The Region recently purchased the two-acre site at 1258 Rebecca St.

While the meeting at T.A. Blakelock High School was set up as a drop-in information centre, after about 30 minutes, Regional representatives bowed to demand from residents and switched to a town hall format.

In 2005, the Region’s 10-Year Emergency Services Master Plan identified the need for a paramedic station to respond more quickly to emergency medical calls in southwest Oakville.

“We agree with this, but there are more suitable locations within less than two minutes,” said resident Cindy Wagg, pointing to Speers Road and non-residential areas.

Resident Ella Kokotsis says thousands of children and teens in the Rebecca Street area travel to school by bus, bicycle or on foot. The area also has a daycare centre, retirement residence, churches and a library. Kokotsis and others are concerned about pedestrian safety.

It’s nice to be missed.

The Love of God Fits Everyone

One of St. Hilda’s parishioners wrote a children’s song over 80 years ago. In 2010 he asked me to set it to music. Two of my grandchildren introduced it to the congregation then and, since they are visiting from Australia, they joined me to sing it again today.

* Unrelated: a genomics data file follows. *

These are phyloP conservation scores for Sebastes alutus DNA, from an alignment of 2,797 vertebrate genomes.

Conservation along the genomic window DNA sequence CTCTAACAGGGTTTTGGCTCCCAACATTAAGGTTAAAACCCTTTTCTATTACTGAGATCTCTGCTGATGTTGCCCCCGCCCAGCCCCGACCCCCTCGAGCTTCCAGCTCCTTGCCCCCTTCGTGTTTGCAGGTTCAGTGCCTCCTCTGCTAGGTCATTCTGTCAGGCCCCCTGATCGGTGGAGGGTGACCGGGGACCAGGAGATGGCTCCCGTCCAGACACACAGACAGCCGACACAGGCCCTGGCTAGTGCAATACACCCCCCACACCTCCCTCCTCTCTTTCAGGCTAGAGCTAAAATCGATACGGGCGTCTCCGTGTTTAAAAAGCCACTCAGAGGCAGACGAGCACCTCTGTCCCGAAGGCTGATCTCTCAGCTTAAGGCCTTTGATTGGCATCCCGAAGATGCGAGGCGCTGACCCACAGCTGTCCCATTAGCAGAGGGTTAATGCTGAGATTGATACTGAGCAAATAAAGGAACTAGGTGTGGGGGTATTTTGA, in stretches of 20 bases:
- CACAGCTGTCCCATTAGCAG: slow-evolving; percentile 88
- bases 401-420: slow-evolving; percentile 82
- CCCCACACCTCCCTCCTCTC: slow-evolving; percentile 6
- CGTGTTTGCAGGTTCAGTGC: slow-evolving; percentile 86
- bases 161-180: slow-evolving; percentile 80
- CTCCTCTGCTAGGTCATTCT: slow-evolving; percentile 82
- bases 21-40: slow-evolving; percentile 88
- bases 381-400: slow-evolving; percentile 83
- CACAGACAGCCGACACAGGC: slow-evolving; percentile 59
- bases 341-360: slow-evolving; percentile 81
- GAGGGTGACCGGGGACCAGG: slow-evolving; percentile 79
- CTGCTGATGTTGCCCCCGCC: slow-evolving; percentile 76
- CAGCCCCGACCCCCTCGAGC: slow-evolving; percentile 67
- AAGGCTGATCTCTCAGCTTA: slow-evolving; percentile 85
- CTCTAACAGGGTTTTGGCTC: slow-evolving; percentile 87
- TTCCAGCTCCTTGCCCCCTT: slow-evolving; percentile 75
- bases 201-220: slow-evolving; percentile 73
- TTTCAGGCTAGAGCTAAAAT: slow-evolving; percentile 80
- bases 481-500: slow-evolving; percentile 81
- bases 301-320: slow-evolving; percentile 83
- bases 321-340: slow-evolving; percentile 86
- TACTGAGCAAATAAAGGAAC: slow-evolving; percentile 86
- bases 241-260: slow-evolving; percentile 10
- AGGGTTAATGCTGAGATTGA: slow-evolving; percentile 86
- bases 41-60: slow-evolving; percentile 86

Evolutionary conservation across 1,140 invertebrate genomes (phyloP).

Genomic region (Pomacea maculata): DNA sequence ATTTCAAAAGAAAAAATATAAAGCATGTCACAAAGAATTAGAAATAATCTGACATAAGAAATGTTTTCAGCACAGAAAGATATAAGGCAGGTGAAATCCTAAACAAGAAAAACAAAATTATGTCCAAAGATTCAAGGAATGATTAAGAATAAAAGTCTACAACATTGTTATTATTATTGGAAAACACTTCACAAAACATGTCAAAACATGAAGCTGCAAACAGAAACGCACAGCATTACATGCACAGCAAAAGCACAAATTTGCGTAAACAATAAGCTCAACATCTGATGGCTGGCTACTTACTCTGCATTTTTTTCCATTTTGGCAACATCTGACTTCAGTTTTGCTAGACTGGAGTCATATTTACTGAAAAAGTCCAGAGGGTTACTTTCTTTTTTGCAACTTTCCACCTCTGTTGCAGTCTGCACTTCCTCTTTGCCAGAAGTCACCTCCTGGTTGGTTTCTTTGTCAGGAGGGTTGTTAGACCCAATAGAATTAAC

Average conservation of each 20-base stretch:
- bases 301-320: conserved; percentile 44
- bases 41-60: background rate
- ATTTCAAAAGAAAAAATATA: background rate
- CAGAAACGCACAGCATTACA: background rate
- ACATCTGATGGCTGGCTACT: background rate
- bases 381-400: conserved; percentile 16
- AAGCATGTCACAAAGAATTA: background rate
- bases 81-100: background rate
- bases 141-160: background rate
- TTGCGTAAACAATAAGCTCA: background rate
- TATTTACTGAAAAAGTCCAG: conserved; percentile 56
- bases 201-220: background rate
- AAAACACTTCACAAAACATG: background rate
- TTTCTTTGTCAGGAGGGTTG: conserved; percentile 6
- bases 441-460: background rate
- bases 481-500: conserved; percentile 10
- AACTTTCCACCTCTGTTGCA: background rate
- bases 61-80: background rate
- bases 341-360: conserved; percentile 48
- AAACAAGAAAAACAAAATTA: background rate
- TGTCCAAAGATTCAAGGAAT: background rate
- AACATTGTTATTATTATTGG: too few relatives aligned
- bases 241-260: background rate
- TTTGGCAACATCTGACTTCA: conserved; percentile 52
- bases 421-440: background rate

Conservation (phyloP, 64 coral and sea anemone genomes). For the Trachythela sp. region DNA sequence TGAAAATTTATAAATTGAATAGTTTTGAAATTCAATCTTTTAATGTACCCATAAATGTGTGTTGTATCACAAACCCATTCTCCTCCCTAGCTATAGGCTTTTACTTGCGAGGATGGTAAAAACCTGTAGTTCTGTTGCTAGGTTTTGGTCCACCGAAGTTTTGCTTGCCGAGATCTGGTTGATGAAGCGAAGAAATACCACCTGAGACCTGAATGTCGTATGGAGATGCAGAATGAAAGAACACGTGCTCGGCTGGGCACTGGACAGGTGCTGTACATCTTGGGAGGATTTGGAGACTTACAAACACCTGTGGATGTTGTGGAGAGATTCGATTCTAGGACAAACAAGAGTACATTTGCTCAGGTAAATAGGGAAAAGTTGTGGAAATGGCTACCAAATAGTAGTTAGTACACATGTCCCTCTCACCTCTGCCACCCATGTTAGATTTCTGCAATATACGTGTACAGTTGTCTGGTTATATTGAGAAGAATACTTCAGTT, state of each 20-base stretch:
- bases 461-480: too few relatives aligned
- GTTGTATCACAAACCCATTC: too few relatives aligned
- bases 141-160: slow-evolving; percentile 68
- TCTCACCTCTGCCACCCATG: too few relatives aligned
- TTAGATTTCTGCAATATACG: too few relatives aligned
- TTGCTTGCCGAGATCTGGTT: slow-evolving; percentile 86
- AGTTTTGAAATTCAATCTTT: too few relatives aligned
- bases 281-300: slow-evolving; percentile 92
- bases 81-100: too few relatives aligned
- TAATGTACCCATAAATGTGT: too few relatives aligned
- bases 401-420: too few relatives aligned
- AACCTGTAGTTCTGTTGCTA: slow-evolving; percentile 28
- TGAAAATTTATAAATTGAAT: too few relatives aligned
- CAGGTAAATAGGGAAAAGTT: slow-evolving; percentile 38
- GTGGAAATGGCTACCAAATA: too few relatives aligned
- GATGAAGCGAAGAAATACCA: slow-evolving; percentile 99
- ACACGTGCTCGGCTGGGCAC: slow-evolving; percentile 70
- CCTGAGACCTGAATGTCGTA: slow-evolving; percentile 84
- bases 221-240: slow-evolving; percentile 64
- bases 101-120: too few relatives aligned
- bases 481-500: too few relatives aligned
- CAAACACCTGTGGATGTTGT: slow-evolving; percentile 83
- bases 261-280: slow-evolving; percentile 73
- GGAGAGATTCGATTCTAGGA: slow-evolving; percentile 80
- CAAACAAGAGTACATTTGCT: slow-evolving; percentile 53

Here is the song’s author, his wife and a few others::


Here are the words:

The love of God fits everyone,
it comes in every size.
it comes in every colour
And lights a billion eyes.

His miracles are everywhere –
the earth, the air, the sea,
and everything that’s in them,
including you and me.

The time of God is evermore,
a never ending line,
and his hand is everywhere
and here in yours and mine.

The love of God fits everyone,
it comes in every size.
it comes in every colour
and lights a billion eyes.

St. Hilda's Christmas Dinner 2012

More here

We have been ejected from our building and our rectory has been sold, but nothing stops us eating or celebrating the arrival of the Incarnation, the Word made flesh.

Collecting the tickets:


The MC:


The people:


The tuba lesson:


The Three Tenors:


More here

Diocese of Niagara sells St. Hilda's rectory

The Diocese of Niagara took possession of St. Hilda’s rectory as part of the negotiated settlement between St. Hilda’s and the diocese. The settlement boiled down to the congregation of St. Hilda’s giving the diocese of Niagara the church building and rectory; in exchange the diocese would stop suing the congregation.

In the last few weeks, the diocese sold the rectory for $650,000, $50,000 over its minimum price.

Smatterings of news

The Church of England Newspaper has an article on the property settlement in the Diocese of Niagara here.

The Diocese of New Westminster seems to be suffering a degree of financial embarrassment and is selling rectories, including the one belonging to St. John’s Shaughnessy (which is on “a nice lot”).

Peter Elliot, the diocese’s actively homosexual Dean, has been appointed as part-time “Bishop’s Missioner” to assist with the “planting of new congregations” in the empty buildings which once housed thriving ANiC congregations. I’m sure that will work.

And I am off to Dubrovnik.